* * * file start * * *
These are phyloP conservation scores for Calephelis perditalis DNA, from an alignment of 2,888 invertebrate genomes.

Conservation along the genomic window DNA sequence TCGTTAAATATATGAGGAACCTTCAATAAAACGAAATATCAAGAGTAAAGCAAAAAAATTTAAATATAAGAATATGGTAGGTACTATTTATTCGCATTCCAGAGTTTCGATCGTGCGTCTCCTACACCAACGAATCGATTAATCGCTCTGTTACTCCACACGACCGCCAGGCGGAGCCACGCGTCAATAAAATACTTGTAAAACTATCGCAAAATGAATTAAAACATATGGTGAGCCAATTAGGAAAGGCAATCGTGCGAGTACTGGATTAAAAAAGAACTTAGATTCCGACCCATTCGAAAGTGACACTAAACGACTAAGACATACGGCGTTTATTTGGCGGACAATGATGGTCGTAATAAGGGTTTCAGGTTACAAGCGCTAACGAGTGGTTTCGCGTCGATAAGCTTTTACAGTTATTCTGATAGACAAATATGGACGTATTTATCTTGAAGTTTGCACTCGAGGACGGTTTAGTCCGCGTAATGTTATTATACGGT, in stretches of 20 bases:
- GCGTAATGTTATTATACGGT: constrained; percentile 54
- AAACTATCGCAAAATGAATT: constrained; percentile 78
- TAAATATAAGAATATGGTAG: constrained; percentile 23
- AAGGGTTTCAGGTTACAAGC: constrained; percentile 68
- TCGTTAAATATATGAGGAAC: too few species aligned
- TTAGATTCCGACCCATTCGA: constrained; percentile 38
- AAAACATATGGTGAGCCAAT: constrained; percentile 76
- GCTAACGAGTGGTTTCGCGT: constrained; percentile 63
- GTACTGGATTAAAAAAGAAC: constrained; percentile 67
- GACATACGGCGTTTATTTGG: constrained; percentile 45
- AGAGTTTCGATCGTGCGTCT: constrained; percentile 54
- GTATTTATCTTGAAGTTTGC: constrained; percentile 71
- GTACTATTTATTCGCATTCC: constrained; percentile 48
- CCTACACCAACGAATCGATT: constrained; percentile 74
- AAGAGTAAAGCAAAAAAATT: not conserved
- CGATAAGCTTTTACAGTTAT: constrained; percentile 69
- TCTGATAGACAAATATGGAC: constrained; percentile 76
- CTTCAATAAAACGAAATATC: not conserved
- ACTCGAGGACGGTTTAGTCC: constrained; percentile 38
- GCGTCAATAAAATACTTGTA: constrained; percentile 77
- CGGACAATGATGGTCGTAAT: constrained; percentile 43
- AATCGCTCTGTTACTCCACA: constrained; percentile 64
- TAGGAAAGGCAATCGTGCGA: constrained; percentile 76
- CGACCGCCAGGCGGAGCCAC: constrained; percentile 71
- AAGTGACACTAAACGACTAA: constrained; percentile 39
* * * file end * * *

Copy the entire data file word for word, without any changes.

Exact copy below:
These are phyloP conservation scores for Calephelis perditalis DNA, from an alignment of 2,888 invertebrate genomes.

Conservation along the genomic window DNA sequence TCGTTAAATATATGAGGAACCTTCAATAAAACGAAATATCAAGAGTAAAGCAAAAAAATTTAAATATAAGAATATGGTAGGTACTATTTATTCGCATTCCAGAGTTTCGATCGTGCGTCTCCTACACCAACGAATCGATTAATCGCTCTGTTACTCCACACGACCGCCAGGCGGAGCCACGCGTCAATAAAATACTTGTAAAACTATCGCAAAATGAATTAAAACATATGGTGAGCCAATTAGGAAAGGCAATCGTGCGAGTACTGGATTAAAAAAGAACTTAGATTCCGACCCATTCGAAAGTGACACTAAACGACTAAGACATACGGCGTTTATTTGGCGGACAATGATGGTCGTAATAAGGGTTTCAGGTTACAAGCGCTAACGAGTGGTTTCGCGTCGATAAGCTTTTACAGTTATTCTGATAGACAAATATGGACGTATTTATCTTGAAGTTTGCACTCGAGGACGGTTTAGTCCGCGTAATGTTATTATACGGT, in stretches of 20 bases:
- GCGTAATGTTATTATACGGT: constrained; percentile 54
- AAACTATCGCAAAATGAATT: constrained; percentile 78
- TAAATATAAGAATATGGTAG: constrained; percentile 23
- AAGGGTTTCAGGTTACAAGC: constrained; percentile 68
- TCGTTAAATATATGAGGAAC: too few species aligned
- TTAGATTCCGACCCATTCGA: constrained; percentile 38
- AAAACATATGGTGAGCCAAT: constrained; percentile 76
- GCTAACGAGTGGTTTCGCGT: constrained; percentile 63
- GTACTGGATTAAAAAAGAAC: constrained; percentile 67
- GACATACGGCGTTTATTTGG: constrained; percentile 45
- AGAGTTTCGATCGTGCGTCT: constrained; percentile 54
- GTATTTATCTTGAAGTTTGC: constrained; percentile 71
- GTACTATTTATTCGCATTCC: constrained; percentile 48
- CCTACACCAACGAATCGATT: constrained; percentile 74
- AAGAGTAAAGCAAAAAAATT: not conserved
- CGATAAGCTTTTACAGTTAT: constrained; percentile 69
- TCTGATAGACAAATATGGAC: constrained; percentile 76
- CTTCAATAAAACGAAATATC: not conserved
- ACTCGAGGACGGTTTAGTCC: constrained; percentile 38
- GCGTCAATAAAATACTTGTA: constrained; percentile 77
- CGGACAATGATGGTCGTAAT: constrained; percentile 43
- AATCGCTCTGTTACTCCACA: constrained; percentile 64
- TAGGAAAGGCAATCGTGCGA: constrained; percentile 76
- CGACCGCCAGGCGGAGCCAC: constrained; percentile 71
- AAGTGACACTAAACGACTAA: constrained; percentile 39